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How do I stop people connected to a wireless network from downloading large files?

I have set up a wireless network at my gliding club. The network is pretty simple - a Dell desktop computer using XP, and a D-Link DI-824VUP+ wireless router. Our internet connection is via a wireless broadband modem. We also have a VoIP phone connected.

We provide onsite internet access to club members as well as to visiting pilots, so we have not secured the network with WEP/WPA at this stage. The site we occupy is very remote, so we aren't concerned about "unauthorised" users - the nearest public road is a mile away. Nevertheless, we are having problems with increased usage - we are now regularly exceeding our monthly plan allowance. In rural Australia, with our appalling "broadband" services and high costs, that's breathtakingly expensive (try 15c per MB).

Is it possible to continue to provide our members and visitors with unsecured access to web weather and flight briefing services, webmail and similar resources, but to stop them from downloading large files (audio and video, for example)? I can't see how we could use the router's URL blocking/domain filtering settings - it just doesn't seem practical to try and identify and block sites, there are just too many of them. Restricting access using WPA is possible, but won't guarantee against misuse. Logging usage is also possible but difficult - as with most volunteer-run organisations, it's hard to get people to spend time analysing router logs when they could be out flying!
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deusxmac
Asked:
deusxmac
2 Solutions
 
JohnjcesCommented:
I am a fan of ClarkConnect, a multi-faceted network appliance that you can build from an older PC with 2 network cards. ClarkCOnnect is a Linux distro easily installable from the CD ISO image and the ClarkCOnnect Community edition is FREE.

With cc, you can not allow certain file types, throttle bandwidth, block users if you have to and you could even have a local web page served on it for your club.

CC has good documentation and may not do exactly of perfectly what you want but pretty close.

One NIC woould go to your wireless accesspoint or router aand the main NIC eth0, goes to your broadband/Internet router.

Worth looking at and playing with. Also a great way to learn a bit of linux.

http://www.clarkconnect.com

Docs

http://www.clarkconnect.com/wiki/index.php?title=Main_Page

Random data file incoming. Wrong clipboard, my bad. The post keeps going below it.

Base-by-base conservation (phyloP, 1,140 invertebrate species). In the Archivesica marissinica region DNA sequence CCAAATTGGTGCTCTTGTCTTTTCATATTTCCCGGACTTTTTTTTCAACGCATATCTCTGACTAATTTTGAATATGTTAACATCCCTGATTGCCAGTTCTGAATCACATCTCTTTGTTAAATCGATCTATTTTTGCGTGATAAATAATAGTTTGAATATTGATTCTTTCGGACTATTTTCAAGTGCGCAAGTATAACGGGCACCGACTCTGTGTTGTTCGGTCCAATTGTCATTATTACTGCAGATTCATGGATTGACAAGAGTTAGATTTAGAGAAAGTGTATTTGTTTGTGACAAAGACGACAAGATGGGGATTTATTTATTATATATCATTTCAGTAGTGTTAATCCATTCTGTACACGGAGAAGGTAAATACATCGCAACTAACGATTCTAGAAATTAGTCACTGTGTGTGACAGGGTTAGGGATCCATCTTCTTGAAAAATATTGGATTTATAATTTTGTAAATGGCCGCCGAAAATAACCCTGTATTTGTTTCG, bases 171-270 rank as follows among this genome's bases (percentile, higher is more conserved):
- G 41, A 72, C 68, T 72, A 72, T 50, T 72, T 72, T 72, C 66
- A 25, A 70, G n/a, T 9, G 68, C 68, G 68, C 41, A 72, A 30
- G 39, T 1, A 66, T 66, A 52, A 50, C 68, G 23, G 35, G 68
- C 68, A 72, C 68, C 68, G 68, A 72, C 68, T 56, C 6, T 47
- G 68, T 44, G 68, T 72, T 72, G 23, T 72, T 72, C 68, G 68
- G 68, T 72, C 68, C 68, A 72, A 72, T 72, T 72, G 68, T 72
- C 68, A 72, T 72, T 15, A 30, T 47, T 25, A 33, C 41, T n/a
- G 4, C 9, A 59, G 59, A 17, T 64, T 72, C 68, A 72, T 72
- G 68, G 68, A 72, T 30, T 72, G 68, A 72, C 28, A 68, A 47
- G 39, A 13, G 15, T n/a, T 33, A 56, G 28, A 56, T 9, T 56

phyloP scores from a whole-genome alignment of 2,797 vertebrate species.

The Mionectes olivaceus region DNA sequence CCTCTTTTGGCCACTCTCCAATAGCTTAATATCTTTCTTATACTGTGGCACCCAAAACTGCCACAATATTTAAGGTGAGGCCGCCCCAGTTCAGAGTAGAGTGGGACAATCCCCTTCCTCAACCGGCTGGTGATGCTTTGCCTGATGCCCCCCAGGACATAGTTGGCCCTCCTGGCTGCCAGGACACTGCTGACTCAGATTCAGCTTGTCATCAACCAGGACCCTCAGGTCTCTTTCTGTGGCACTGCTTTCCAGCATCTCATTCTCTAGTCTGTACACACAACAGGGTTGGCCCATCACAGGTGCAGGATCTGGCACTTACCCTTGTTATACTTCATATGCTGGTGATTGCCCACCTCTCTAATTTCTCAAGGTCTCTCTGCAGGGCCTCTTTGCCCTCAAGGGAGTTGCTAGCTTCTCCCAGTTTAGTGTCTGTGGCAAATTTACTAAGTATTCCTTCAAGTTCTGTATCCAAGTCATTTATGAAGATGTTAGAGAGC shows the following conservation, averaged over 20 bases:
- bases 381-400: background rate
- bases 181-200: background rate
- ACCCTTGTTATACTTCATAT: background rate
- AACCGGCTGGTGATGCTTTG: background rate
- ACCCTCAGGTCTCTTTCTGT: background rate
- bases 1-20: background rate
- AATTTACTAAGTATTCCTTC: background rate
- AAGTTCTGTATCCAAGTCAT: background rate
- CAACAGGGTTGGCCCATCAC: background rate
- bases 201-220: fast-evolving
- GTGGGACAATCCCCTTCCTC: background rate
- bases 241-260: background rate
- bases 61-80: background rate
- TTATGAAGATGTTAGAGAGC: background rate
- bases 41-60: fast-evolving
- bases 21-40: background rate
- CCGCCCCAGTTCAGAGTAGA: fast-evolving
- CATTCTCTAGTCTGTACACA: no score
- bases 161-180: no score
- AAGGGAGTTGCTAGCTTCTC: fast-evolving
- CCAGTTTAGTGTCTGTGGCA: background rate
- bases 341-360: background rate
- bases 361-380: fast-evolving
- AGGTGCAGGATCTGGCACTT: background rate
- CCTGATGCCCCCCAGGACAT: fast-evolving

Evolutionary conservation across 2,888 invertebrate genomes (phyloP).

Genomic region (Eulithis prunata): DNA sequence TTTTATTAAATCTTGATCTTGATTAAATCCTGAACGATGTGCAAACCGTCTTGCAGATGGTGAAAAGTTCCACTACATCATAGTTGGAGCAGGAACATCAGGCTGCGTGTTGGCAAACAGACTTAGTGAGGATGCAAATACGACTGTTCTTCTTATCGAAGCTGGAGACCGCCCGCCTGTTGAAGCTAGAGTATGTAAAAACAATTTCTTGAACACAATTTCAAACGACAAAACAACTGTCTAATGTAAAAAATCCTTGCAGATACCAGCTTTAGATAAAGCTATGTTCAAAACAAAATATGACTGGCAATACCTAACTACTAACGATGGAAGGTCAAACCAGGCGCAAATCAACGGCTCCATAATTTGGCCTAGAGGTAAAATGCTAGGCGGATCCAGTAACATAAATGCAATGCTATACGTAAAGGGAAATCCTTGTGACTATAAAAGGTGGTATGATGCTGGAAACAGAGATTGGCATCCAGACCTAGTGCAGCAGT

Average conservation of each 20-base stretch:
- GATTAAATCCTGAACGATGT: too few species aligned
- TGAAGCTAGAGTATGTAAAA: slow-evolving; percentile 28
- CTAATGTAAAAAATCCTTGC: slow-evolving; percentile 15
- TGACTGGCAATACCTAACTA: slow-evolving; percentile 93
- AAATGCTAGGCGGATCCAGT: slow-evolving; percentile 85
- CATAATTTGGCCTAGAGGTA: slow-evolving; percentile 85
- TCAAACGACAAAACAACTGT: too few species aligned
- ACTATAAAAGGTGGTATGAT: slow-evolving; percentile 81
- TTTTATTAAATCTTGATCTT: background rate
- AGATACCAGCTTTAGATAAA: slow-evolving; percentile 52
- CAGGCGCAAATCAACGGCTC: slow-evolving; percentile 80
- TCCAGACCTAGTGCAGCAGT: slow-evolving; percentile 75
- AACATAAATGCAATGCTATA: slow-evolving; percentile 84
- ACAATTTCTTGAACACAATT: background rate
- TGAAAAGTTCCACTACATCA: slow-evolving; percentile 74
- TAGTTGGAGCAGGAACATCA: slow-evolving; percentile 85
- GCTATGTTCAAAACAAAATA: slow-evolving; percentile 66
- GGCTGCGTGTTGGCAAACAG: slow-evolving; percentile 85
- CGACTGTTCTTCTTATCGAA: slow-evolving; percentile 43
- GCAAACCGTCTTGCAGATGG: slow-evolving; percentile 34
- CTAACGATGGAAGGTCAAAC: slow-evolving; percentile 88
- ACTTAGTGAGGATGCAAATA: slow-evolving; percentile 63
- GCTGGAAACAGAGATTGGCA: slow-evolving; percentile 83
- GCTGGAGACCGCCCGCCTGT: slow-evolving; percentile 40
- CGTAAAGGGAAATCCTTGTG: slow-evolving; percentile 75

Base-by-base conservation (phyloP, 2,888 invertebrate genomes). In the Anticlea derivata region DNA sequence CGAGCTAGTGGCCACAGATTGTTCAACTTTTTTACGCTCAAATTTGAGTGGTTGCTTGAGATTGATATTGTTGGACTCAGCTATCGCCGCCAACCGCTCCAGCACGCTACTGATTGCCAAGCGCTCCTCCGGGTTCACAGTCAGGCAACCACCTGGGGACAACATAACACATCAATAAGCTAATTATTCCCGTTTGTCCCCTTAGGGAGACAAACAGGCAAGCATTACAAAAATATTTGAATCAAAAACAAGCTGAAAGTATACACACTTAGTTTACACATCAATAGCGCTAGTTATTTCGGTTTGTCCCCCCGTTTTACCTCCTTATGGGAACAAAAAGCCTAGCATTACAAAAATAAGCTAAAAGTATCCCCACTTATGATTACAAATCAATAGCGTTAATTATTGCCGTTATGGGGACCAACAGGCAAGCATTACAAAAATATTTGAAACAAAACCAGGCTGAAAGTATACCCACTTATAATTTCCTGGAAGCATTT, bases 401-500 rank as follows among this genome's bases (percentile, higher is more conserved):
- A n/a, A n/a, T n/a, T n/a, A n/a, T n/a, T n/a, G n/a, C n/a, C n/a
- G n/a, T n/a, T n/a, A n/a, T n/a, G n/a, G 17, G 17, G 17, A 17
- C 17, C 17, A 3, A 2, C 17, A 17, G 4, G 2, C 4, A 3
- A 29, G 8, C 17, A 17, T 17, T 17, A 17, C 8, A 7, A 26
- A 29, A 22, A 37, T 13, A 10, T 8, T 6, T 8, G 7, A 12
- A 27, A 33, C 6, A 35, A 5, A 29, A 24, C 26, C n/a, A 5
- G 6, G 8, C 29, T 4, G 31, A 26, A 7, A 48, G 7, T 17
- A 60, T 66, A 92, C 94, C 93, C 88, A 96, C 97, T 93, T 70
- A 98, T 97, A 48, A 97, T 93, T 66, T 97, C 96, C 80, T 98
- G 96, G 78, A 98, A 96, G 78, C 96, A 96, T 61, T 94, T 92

forum

http://www.clarkconnect.com/forums/ubbthreads.php

Without some type of network appliance, you will not be able to do what you want and most of them a re pretty expensive.

John
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deusxmacAuthor Commented:
John, hi
Thanks for the quick response. Sounds very promising - I'll explore the links later to-day. One potential difficulty: the wireless modem we are forced to use is a USB device - it has no ethernet port. (It doesn't support networking, so I have worked around that byusing ICS and  making the Dell a server, and connecting the router directly to it). Is there a workaround for this set-up that you can suggest?

Thanks
Ian
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JohnjcesCommented:
Ian,

Hmmmm... So this wireless modem is connected to a PC and this PC connects to your broadband connection?

I am confused as to how this hooks up. Is you broadband Internet wireless? And you share this to other users? Or is your PC connected somehow to your broadband wireless connection?

Need a good "picture" of this. USB is a problem especially if you are using Windows ICS (Internet COnnection Sharing) or something like that.

John
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Darr247Commented:
You should be able to setup the filters to allow access to only the sites you specify, rather than entering all the sites you DON'T want them accessing.

To hook your 3G USB device directly to a router, check out the Draytek Vigor 2910.
http://www.draytek.co.uk/products/vigor2910.html
(or possibly draytek.com in Oz).
I believe there's another new one that takes a USB adapter, but I can't remember if it's a DLink, Linksys or Netgear.

If you'd rather just try software in your current setup, there's WebScout (~$50 http://globalpatrol.net/) or NetPeeker ($25-$50 http://net-peeker.com), which can both limit transfer speeds (I suggest 10kb/s... fast enough for surfng and small files, but only twice as fast as dialup), unless you're using a linux box in which case there's probably some open source or liberal license freeware available.
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JohnjcesCommented:
I am interested in this Qs outcome.

Points should be split.

John

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Computer101Commented:
Forced accept.

Computer101
EE Admin
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